If you live in New York City or have visited here at any time, chances are you’ve seen a Ricky’s beauty store. It’s one-stop shopping for fancy shampoo, Manic Panic, and dildos, and it’s definitely a New York City institution.
I had the chance to sit down and chat with Ricky (yes, there’s a real Ricky) Kenig, the chain’s founder, and I had so many questions: Why sell sex toys? Why is the sign a toothpaste tube? What’s with all the wacky costumes? He had answers for all of these questions and more.
Kenig’s father owned a chain of health and beauty aid stores called Love in the 1970s and 1980s (the chain is now defunct), and Kenig worked at them throughout his childhood. “My father went to a salon around the corner that got a lot of recognition–it was called Vidal Sassoon–and he was the first one to carry items like Vidal Sassoon when it was a professional line,” Kenig told me. “My dad created a nice little niche in the market and over the years it got stronger and stronger.”
Kenig took that niche concept even further when he opened up his first store–it was originally called Ricky Love–in Greenwich Village in 1989. “At the time no one ever went down past 34th Street,” Kenig said. But being in that location really helped shape what the chain would eventually become, because Kenig served the downtown denizens–mainly drag queens and fashion people–and their unique needs. Kenig worked in the store from open to closing and he got to know people like RuPaul (before she was RuPaul) and fashion photographer Steven Meisel, who came in with an unusual request.
Back then, photoshopping a fashion spread was an onerous task, and Meisel asked Kenig if he could get any bobby pins that weren’t shiny, because they had to airbrush them out of the photos. Such a thing didn’t exist, so whenever Meisel needed them, Kenig would make them by hand for Meisel using sandpaper. Eventually that led to the creation of tons of other specialty bobby pins, and now hair tools are a Ricky’s signature. Kenig counts many makeup artists and hair stylists as friends, and they’ve all given their input over the years, which is why you can find all sorts of niche items there, like the clips they use backstage on models’ hair that prevent creasing.
And what’s the deal with the psychadelic tube logo? The logo is a product of its time and original location–it’s all ’80s club scene. Kenig calls it a “magic tube,” and the original one on his first store was covered in metallic sequins on which he shined a spotlight to draw a attention to his very narrow storefront.
Then there’s the tagline: “Looking good, feeling good.” You might be tempted to chalk that one up to 1980s pop psychology, but it’s actually a variation on Ricky’s first tagline which was: “When you’re looking good, I’m eating good.” True story. He even had the sign made. “But we never put the sign up,” Kenig said. “That seemed cocky in case I wasn’t successful.” Shortly afterward Kenig decided to change it to the the less cocksure one it is today.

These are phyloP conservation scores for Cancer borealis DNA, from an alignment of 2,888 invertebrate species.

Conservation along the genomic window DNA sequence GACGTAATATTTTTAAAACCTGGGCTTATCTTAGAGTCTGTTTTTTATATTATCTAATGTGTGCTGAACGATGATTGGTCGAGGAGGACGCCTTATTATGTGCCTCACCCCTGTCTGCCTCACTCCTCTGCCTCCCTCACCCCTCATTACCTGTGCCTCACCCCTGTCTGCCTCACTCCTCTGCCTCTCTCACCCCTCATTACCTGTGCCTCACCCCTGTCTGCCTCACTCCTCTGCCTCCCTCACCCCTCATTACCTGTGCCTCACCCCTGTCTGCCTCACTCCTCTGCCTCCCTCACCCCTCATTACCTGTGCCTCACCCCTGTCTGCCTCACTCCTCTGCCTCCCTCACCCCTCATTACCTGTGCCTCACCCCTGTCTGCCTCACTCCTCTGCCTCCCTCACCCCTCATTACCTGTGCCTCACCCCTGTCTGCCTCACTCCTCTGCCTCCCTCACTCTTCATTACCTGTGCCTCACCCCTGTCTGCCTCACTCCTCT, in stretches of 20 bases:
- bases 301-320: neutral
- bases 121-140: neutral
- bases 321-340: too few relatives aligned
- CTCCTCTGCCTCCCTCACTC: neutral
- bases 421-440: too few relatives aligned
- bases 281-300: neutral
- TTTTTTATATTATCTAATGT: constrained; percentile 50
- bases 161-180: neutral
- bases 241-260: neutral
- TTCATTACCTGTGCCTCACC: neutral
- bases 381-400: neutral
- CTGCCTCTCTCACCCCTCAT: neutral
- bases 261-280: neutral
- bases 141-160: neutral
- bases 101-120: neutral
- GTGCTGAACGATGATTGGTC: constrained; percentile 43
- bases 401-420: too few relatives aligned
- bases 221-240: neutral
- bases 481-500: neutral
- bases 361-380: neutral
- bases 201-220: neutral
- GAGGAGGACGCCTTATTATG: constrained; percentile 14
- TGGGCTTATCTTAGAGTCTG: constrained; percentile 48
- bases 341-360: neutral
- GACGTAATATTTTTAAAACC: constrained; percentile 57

As Ricky’s gained more of a cult following, he started to add adult novelties. “Originally when I was only a few stores, I wanted to do items for bachelorette parties. Back in the late ’80s and early ’90s that stuff was only in sex shops. Remember we didn’t have the internet back then,” he said. “It was the funniest thing in the world to see a customer buying a shampoo, a toothpaste, and a dildo. Where else are you going to find that?” He said he originally got some pushback from certain communities, but then, before he knew it, certain landlords actually started encouraging him to stock more of the sexy-time stuff.
Kenig has a pretty hands-off policy when it comes to his “back rooms.” “We don’t want to tell customers about anything because then we’re invading their privacy to a degree. I think that’s what they do like about coming to Ricky’s,” Kenig said. “The only thing we question is their age. But they don’t want a person there watching them or saying, ‘Can I help you?’”
And finally, there are the costumes. This is a direct result of catering to the gay community right from the beginning. “Gay pride was our main thing. Halloween wasn’t so big when I started in 1989,” Kenig said. “There were so many cross dressers, so many men in drag. They didn’t have a lot of places to go. That’s how I got into eyelashes. I started out doing wigs, eye lashes, black lipstick, black nail polish, a lot of glitter and boas.” He said a “young girl” came into the store in the early ’90s and wanted to buy nine pink wigs–it turned out to be L’il Kim, who used them for a music video. Novelty wigs and costumes then became a huge chunk of the business.
As adults started dressing up more for Halloween the costume side of the business really grew, but it’s taken a big hit in recent years thanks to Hurricane Sandy (which disrupted Halloween celebrations last year) and the Internet. Kenig’s unsure of the direction of that business, but it’s definitely not as robust as it used to be.
Kengig’s cosmetic business has also cooled down a bit, thanks to a slew of new beauty competitors like Sephora and Duane Reade’s new concept stores. “Sephora’s at a whole other level. I don’t think anyone can compete with Sephora,” Kenig said. But he’s not discouraged. The brand continues to release a lot of private label specialty items (be sure to check out the new nail polish line and the super luxurious makeup brushes), and may even have expansion plans (they already have a store in Miami).
“I think competition helps you identify who you are and if you know what the fuck you’re doing. It’s a test!” Kenig said. “I prefer that more than I prefer things going smoothly.”